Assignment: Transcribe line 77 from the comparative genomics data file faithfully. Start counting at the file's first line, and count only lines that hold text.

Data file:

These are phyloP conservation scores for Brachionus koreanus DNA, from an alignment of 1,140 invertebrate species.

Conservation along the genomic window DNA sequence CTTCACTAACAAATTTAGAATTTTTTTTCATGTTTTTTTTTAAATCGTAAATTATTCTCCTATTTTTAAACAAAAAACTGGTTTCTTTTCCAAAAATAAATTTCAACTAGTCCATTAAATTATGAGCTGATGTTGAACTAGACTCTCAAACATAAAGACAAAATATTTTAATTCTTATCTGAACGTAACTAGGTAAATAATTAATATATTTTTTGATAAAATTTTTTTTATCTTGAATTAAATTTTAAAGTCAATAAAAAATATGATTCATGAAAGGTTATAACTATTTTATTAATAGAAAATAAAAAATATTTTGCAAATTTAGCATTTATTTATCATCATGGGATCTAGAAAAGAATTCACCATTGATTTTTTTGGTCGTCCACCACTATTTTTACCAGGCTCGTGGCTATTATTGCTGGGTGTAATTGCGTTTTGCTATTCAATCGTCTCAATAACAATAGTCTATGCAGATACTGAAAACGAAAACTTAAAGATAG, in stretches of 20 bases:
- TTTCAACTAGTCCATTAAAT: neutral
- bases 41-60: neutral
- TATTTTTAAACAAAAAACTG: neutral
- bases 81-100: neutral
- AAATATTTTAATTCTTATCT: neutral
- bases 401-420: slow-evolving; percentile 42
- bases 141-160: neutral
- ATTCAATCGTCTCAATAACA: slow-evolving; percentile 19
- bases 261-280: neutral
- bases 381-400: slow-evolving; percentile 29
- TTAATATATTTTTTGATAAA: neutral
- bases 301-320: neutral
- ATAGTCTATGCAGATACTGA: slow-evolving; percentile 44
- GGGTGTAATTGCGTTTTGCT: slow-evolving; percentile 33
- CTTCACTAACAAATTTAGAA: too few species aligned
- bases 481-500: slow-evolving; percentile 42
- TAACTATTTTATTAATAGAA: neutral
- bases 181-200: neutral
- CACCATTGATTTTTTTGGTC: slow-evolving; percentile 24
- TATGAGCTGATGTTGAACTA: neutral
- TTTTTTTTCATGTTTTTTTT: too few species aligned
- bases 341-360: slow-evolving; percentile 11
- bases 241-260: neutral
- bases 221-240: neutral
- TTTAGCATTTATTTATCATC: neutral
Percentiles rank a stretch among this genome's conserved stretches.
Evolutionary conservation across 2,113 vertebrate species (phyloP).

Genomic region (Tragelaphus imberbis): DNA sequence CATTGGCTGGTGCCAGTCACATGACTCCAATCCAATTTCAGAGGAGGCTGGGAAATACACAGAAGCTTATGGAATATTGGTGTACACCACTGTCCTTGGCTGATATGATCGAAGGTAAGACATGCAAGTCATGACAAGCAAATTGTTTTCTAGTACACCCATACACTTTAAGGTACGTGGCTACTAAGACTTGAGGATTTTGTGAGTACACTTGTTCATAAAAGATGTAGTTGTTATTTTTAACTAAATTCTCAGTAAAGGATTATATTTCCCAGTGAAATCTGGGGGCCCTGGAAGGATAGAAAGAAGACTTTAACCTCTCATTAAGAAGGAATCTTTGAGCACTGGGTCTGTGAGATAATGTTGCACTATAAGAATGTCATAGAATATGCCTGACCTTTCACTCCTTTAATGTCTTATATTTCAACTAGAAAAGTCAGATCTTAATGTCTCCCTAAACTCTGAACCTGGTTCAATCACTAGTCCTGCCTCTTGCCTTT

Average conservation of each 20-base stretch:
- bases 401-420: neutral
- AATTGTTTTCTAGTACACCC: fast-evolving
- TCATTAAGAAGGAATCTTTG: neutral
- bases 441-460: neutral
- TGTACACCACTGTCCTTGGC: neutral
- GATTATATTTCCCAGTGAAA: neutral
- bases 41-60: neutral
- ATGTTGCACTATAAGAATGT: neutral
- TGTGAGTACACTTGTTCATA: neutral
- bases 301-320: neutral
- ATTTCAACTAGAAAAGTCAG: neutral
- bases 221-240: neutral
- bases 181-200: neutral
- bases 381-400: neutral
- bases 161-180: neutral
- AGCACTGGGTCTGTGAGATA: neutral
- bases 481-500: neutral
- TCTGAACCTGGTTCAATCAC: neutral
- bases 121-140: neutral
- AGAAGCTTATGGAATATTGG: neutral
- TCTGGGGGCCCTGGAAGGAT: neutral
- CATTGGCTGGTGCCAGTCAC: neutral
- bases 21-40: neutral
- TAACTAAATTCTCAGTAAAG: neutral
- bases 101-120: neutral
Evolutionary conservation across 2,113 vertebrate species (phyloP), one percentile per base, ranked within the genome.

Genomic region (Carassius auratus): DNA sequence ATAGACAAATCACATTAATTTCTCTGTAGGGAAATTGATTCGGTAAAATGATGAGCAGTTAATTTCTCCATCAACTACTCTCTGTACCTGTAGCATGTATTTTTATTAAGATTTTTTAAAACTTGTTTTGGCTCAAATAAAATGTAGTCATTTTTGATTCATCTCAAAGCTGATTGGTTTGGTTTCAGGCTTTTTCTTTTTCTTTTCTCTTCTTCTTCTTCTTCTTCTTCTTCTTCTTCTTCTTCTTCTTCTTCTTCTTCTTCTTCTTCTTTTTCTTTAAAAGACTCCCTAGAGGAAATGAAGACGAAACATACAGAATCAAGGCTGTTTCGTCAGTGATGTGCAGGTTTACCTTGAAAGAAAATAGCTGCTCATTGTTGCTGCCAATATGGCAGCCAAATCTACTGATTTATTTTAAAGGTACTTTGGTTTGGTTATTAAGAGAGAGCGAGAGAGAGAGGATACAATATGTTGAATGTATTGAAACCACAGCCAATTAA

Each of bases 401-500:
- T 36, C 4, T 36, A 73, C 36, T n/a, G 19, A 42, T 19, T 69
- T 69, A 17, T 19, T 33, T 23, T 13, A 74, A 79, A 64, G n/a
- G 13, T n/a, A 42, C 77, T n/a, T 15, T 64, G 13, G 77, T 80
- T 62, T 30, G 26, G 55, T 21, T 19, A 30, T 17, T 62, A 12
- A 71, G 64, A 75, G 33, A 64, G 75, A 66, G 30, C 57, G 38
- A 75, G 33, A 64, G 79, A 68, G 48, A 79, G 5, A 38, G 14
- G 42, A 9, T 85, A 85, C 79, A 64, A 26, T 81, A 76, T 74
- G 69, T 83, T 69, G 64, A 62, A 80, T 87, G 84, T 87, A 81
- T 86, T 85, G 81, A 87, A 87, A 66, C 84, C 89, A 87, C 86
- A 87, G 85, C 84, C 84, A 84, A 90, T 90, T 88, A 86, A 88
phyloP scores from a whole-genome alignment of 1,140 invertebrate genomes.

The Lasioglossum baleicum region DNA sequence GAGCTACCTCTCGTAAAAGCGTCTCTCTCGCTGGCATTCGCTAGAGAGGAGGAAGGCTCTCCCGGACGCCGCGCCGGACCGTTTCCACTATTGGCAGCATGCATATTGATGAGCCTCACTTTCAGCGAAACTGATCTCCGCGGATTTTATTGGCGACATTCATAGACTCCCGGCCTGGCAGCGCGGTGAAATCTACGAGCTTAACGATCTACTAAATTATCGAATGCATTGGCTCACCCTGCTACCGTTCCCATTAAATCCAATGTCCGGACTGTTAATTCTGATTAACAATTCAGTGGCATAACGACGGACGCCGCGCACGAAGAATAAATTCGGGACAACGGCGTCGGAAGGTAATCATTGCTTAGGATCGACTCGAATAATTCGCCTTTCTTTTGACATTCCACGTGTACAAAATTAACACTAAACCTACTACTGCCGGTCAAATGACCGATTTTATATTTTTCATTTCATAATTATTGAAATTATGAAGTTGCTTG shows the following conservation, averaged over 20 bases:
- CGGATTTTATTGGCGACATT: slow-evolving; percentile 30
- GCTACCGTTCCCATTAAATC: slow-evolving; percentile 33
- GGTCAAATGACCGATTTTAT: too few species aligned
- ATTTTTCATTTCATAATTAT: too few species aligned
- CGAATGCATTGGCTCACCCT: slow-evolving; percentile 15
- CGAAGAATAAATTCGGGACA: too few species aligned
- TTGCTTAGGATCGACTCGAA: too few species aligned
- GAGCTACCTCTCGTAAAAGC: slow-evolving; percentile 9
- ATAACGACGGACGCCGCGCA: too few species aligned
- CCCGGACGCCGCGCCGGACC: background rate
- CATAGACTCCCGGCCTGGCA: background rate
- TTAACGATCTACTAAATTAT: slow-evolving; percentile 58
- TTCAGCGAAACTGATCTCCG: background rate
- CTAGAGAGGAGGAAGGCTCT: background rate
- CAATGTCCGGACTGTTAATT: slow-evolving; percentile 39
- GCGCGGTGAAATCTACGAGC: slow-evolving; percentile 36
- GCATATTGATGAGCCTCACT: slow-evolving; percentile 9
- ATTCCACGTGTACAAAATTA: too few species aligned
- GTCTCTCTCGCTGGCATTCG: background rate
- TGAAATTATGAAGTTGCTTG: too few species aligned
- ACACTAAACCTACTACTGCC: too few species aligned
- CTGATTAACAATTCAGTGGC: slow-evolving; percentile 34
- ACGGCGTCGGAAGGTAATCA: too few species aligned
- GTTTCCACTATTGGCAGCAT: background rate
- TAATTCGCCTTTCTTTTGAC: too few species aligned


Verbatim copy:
- CGAAGAATAAATTCGGGACA: too few species aligned